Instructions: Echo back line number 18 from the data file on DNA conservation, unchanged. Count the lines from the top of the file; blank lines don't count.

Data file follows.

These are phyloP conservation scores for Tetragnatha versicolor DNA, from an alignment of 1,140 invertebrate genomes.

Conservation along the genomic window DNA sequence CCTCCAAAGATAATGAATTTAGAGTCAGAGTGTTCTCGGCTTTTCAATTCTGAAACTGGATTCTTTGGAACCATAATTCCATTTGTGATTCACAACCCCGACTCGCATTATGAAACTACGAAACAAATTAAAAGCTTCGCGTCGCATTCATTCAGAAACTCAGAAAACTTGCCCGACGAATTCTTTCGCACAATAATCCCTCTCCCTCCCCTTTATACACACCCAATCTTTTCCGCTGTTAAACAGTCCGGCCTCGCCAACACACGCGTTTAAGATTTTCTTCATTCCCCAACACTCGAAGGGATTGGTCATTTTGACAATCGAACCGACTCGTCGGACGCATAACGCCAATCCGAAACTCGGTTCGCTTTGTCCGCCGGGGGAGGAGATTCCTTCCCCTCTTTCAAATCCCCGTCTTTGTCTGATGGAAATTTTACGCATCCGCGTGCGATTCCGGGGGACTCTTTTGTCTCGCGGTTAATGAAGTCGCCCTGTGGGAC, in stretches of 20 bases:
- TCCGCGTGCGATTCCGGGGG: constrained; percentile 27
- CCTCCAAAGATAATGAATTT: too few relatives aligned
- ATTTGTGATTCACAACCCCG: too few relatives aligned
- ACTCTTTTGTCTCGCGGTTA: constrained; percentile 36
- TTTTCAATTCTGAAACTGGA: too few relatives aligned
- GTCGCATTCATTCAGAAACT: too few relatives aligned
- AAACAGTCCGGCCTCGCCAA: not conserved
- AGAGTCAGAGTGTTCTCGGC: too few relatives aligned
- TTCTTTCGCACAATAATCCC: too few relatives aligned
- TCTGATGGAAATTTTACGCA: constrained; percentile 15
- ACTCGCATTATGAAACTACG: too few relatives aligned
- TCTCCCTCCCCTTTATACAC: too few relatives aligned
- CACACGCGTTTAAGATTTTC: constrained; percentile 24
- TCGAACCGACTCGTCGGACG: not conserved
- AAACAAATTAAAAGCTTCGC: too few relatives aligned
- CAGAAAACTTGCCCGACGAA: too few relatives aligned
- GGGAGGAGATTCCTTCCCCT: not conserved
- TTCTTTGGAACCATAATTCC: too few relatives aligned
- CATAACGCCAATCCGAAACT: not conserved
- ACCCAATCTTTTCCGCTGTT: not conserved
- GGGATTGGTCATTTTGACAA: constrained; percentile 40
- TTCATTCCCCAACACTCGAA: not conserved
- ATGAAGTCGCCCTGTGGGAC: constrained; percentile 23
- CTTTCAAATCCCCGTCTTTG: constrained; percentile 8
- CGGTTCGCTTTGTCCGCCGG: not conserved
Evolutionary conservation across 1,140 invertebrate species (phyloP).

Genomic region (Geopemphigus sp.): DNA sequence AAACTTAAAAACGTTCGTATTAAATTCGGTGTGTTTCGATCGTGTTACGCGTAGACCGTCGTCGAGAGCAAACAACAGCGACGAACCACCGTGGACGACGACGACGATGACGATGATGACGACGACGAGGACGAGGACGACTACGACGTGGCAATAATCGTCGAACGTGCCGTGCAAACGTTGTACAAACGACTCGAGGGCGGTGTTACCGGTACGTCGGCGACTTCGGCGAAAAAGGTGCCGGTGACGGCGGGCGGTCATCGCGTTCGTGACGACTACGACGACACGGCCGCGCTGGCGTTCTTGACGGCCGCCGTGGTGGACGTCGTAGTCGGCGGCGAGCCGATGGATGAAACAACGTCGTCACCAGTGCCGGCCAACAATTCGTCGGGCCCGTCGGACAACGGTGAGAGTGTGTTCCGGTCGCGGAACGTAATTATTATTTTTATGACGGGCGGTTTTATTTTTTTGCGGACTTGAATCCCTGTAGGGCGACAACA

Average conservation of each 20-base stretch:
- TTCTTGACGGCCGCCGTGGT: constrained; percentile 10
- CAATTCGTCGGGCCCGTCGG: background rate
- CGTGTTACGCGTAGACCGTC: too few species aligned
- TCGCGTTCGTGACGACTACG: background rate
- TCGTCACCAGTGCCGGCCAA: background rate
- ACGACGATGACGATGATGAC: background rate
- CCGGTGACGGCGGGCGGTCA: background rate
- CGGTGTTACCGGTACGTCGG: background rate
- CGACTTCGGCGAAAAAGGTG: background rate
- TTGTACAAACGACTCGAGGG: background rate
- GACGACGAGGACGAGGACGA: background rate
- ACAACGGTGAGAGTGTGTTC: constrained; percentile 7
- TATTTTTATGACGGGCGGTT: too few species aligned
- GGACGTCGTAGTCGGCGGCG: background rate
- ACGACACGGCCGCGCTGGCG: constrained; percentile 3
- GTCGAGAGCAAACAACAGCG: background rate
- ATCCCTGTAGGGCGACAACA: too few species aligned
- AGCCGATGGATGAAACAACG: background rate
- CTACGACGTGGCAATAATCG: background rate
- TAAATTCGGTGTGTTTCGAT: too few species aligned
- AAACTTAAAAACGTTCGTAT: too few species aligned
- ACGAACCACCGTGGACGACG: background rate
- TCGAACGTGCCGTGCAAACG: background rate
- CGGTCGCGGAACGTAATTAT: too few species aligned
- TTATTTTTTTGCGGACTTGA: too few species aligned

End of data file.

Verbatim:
- CAGAAAACTTGCCCGACGAA: too few relatives aligned